Fact Friday 303 - Catawba Nation Part 1 - Powered by the Charlotte Museum of History
The ancestral land of the indigenous Catawba Nation is located in the Piedmont region of North and South Carolina and covers what is now Charlotte. Calling themselves “yeh is-WAH h’reh”, meaning “people of the river,” they have lived around the Catawba River for thousands of years. When colonists arrived in the new world, the Catawba Nation, along with the Cherokee and Iroquis, controlled trading routes between the north and south, including the path that later became known as Trade Street in Charlotte.
The Catawba lived in permanent villages where they hunted, farmed, and developed cultural traditions that reflect their way of life, living with the land, rather than off of it. This way of living is described by Roo George-Warren, Catawba Nation citizen and consultant for the Catawba Cultural Center (link below starting at 13:44).
This circa 1721 map was copied from a deerskin map likely drawn by a Catawba or Cherokee leader to illustrate the different nations across the Carolina colonies, their relative sizes, and connections. The Catawba are labelled “Nasaw.” Credit: Map of the several nations of Indians to the Northwest of South Carolina, Francis Nicholson. 1724. Library of Congress.
One of the traditions kept alive and strong today by members of Catawba Nation is pottery. Catawba pottery is still created using traditional methods that are over 4,000 years old including, shaping by traditional coil, smoothing or burnishing the surface with rubbing stones, and pit firing. The distinct colors of the pottery are owed to the clay retrieved from the flood plains of the Catawba River. Some of the clay pits are the same ones used thousands of years ago. Through preservation of traditions like pottery, language, and dance, the Catawba Nation continues to survive and thrive. Today, the modern day Nation is located in York County, South Carolina and includes over 3,300 enrolled members.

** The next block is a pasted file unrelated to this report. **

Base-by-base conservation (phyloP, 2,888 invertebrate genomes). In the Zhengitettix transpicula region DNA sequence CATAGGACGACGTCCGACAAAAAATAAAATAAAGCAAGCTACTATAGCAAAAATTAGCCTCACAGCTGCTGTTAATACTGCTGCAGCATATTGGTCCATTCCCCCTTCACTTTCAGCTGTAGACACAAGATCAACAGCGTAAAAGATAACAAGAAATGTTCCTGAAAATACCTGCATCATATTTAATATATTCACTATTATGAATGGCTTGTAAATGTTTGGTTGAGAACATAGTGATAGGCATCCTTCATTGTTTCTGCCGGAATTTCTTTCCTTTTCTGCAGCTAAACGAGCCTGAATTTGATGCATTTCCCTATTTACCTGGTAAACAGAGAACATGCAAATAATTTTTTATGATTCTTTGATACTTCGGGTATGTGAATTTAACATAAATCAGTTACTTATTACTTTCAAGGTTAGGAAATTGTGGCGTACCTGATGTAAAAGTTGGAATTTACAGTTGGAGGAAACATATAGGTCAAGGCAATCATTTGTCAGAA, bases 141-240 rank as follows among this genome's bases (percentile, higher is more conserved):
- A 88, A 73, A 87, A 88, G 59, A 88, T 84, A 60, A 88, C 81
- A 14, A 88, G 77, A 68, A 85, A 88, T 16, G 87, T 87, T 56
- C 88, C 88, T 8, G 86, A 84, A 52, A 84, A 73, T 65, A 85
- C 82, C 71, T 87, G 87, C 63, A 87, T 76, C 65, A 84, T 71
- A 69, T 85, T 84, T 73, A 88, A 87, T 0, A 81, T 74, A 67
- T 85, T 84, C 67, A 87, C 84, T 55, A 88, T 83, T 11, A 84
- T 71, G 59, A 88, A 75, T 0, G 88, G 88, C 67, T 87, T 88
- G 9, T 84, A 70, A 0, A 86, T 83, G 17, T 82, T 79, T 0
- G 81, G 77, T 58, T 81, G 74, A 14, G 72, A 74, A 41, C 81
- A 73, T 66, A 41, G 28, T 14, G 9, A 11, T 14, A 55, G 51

To dry and fire traditional pottery, pieces are slowly heated by a fire, then fired in a pit to finish. Credit: Burning Pottery, Unknown Photographer. 1961. Fred Sanders Collection: USC Lancaster Native American Studies Archive.
The Museum will open a new exhibit, titled “The Language of Clay: Catawba Indian Pottery and Oral Traditions,” on July 31st, just two weeks away! Find visiting information and tickets at charlottemuseum.org.
“The Language of Clay: Catawba Indian Pottery and Oral Traditions” is a traveling exhibition, organized by the University of South Carolina Lancaster.
To learn more about the Catawba Nation, check out:
Indigenous Peoples Week - CMH Series
Until next time!
UNC Charlotte Graduate Student
Summer Intern – The Charlotte Museum of History
About The Charlotte Museum of History
The Charlotte Museum of History exists to save and share the Charlotte region’s history, helping create a better understanding of the past and inspiring dialogue about the future. The museum is the steward of the 1774 Hezekiah Alexander Rock House and homesite, which is listed on the National Register of Historic Places and is the oldest home in Mecklenburg County. Visit charlottemuseum.org and follow the museum on Facebook, Instagram and Twitter. The museum is an independent 501(c)(3) nonprofit organization.
This post is based on an essay by Richard Carney for the Charlotte 240 project, a collection of essays written by Charlotteans that explore regional history and highlight the people, places, and spaces that tell our story. You can find the original article here.
Sources also include The Catawba Indian Nation and The Catawba Cultural Center.
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“We have to do with the past only as we can make it useful to the present and the future.” – Frederick Douglass